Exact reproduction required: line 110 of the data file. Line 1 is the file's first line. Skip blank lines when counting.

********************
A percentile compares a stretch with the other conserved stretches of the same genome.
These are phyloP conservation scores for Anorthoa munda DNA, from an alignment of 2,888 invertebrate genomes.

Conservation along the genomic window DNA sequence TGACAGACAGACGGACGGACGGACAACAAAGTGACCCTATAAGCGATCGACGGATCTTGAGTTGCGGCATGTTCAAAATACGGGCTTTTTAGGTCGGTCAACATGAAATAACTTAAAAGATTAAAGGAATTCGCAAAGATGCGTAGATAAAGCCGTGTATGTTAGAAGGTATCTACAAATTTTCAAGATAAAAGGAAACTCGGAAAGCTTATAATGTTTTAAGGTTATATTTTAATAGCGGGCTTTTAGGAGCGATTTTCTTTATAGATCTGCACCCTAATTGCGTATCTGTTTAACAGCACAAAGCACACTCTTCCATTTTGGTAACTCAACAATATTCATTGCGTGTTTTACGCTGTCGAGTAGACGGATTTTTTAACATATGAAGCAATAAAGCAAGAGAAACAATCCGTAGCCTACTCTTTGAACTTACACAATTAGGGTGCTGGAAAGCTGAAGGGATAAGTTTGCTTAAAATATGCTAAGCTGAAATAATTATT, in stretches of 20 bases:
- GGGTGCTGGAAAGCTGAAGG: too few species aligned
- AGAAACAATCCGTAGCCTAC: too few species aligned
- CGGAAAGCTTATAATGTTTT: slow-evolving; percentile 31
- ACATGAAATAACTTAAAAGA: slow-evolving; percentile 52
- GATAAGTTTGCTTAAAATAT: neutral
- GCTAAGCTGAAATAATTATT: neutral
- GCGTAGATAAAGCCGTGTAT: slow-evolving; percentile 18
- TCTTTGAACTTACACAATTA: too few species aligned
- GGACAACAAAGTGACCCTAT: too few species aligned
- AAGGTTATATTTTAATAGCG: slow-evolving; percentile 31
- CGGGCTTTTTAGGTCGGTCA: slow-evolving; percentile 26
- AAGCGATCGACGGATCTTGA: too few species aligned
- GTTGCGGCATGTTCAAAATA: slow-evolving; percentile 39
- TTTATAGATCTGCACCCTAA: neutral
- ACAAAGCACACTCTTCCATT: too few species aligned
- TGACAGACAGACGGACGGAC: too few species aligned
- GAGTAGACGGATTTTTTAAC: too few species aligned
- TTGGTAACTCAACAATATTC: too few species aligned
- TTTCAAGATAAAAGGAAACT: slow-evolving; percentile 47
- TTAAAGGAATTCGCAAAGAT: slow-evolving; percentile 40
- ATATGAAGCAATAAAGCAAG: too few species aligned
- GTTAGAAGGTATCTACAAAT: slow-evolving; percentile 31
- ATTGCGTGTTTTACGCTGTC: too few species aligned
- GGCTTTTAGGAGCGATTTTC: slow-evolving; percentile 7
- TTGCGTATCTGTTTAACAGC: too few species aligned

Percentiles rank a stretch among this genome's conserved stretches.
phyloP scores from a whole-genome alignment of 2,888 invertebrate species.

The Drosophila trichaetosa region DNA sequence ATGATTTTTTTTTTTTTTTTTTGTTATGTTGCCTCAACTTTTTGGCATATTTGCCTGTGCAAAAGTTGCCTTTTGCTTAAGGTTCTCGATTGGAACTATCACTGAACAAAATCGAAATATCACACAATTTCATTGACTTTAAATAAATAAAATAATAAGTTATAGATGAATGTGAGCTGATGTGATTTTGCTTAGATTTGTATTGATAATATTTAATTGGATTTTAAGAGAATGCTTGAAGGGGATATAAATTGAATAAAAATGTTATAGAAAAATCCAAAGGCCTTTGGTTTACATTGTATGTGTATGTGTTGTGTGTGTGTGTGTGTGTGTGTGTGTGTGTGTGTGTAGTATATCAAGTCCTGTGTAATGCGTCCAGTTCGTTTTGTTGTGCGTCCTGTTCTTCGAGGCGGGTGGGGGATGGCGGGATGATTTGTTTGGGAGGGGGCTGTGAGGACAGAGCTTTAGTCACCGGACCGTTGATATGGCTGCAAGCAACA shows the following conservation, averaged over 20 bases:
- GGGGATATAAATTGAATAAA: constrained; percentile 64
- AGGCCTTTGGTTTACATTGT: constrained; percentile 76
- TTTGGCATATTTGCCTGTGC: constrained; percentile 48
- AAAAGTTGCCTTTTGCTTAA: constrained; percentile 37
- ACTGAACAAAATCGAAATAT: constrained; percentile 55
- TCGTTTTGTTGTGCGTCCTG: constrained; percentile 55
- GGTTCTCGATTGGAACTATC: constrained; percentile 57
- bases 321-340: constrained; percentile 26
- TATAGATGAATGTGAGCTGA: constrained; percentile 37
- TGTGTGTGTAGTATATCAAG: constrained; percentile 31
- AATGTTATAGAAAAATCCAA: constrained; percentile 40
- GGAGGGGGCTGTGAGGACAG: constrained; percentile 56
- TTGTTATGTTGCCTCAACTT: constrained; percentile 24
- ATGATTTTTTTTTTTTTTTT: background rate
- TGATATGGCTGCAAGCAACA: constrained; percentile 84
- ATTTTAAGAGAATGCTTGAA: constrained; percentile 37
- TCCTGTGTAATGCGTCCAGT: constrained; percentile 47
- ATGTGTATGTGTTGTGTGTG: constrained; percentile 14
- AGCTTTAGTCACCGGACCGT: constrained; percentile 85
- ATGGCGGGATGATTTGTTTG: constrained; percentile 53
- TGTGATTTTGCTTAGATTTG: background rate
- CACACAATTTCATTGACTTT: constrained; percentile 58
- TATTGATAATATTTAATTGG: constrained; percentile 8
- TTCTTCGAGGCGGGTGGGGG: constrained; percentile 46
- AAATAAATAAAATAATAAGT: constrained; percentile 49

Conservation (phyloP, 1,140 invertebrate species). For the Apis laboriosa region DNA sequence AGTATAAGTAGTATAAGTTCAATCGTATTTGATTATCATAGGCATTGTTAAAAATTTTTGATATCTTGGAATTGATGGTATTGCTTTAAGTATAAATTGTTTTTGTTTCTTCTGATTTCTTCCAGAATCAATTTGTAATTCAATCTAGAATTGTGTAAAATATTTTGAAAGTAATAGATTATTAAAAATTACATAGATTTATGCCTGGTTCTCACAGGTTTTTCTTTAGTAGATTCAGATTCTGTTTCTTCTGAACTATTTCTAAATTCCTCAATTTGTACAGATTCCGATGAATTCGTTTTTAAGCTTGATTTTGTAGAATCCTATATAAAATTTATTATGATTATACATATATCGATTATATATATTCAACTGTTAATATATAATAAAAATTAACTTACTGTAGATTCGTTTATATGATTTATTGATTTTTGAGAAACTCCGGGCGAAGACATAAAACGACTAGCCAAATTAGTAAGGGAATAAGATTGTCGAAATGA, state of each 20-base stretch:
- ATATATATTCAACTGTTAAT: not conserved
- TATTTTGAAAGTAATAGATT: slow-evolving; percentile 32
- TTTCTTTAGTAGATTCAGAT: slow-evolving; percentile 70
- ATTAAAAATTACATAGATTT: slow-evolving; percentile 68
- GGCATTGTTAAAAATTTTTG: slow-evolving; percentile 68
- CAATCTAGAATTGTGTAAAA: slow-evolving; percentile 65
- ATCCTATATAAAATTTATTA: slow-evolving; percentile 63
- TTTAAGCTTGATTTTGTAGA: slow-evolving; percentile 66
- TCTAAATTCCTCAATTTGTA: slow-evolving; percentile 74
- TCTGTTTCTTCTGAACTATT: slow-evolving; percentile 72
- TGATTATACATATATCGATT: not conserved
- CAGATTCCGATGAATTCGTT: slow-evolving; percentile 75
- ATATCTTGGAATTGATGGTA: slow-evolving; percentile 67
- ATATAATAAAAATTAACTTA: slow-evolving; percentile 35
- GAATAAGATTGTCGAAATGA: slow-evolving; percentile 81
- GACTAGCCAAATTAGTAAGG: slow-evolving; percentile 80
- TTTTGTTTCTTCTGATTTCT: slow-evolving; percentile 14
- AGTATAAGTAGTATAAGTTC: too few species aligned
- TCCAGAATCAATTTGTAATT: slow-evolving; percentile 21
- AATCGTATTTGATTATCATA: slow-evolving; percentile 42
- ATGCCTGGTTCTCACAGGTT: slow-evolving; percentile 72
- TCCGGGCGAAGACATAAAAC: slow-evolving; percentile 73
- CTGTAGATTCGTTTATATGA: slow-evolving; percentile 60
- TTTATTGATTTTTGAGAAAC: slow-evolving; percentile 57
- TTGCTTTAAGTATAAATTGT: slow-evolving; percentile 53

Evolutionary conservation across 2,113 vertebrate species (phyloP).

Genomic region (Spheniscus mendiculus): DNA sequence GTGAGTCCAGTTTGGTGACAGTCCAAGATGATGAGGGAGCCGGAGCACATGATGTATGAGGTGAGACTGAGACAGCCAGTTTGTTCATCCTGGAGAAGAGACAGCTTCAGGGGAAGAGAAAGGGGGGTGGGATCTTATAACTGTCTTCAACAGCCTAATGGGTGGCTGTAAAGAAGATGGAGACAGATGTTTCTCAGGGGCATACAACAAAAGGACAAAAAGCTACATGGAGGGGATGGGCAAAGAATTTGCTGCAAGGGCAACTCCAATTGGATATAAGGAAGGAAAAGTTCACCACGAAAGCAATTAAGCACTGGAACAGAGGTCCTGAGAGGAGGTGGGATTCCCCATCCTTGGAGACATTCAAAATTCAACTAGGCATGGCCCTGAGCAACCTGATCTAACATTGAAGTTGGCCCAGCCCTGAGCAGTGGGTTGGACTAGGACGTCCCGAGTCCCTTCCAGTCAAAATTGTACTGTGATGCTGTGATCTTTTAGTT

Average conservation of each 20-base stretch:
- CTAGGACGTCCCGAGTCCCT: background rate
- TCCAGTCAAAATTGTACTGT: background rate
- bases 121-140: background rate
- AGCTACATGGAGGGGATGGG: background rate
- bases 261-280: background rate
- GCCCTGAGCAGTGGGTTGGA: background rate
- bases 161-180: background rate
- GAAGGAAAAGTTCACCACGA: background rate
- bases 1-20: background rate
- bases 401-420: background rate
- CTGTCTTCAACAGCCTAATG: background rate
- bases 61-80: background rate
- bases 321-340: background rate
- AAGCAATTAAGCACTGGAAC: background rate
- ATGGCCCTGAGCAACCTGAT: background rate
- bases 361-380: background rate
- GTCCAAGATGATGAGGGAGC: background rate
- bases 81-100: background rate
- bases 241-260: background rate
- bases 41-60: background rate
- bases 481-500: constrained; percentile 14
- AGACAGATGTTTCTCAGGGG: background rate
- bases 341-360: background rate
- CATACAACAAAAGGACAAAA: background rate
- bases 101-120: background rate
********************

- bases 101-120: background rate